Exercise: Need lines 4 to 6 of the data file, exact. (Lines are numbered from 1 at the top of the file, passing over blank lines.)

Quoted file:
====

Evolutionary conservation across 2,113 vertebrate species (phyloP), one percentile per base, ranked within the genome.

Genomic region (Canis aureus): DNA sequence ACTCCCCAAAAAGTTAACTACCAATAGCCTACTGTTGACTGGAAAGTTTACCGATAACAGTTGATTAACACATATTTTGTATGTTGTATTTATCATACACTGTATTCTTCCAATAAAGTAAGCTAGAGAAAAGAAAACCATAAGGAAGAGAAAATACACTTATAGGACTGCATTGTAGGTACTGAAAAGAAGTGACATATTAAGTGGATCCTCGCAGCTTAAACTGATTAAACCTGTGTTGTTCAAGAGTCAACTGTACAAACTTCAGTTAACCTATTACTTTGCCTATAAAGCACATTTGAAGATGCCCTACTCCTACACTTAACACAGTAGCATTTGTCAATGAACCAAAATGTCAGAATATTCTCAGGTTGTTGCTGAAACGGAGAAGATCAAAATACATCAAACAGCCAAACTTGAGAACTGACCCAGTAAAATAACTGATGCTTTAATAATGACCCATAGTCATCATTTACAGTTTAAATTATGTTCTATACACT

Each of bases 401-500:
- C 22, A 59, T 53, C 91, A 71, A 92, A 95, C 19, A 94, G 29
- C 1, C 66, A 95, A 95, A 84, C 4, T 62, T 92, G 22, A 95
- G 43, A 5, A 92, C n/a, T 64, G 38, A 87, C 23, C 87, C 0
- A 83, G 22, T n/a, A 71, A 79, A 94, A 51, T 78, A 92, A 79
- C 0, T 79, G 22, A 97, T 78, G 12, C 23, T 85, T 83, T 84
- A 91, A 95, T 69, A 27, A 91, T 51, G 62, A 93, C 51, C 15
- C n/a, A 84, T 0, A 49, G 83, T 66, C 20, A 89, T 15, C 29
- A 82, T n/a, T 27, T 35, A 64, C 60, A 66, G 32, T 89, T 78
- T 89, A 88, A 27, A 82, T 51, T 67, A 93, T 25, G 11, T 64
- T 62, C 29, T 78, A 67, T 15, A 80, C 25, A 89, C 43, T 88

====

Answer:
- C 22, A 59, T 53, C 91, A 71, A 92, A 95, C 19, A 94, G 29
- C 1, C 66, A 95, A 95, A 84, C 4, T 62, T 92, G 22, A 95
- G 43, A 5, A 92, C n/a, T 64, G 38, A 87, C 23, C 87, C 0